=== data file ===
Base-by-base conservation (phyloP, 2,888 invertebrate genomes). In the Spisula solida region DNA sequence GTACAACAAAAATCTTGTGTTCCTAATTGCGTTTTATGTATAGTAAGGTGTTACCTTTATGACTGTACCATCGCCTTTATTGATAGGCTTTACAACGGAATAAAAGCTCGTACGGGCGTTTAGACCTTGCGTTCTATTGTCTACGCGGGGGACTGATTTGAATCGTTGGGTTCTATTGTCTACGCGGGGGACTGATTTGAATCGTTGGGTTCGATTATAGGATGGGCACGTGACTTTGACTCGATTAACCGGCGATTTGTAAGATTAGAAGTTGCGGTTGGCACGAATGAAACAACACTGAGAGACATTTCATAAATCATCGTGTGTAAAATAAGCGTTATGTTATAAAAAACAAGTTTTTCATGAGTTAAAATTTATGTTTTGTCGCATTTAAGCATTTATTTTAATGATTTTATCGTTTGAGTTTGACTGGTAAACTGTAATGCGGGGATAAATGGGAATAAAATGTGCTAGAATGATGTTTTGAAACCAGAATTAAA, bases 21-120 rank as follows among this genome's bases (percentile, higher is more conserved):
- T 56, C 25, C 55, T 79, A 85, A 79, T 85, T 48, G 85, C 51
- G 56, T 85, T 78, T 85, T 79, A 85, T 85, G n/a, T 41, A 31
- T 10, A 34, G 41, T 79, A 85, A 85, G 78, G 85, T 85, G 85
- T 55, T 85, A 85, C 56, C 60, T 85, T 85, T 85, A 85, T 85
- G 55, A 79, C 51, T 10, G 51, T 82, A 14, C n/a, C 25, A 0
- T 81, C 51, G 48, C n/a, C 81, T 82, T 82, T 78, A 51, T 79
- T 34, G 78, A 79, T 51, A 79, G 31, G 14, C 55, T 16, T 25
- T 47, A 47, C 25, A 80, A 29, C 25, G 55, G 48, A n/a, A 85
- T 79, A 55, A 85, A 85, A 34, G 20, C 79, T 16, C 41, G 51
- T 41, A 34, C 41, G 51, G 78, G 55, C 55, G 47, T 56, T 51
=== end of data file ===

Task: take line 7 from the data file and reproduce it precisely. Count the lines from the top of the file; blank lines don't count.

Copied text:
- T 81, C 51, G 48, C n/a, C 81, T 82, T 82, T 78, A 51, T 79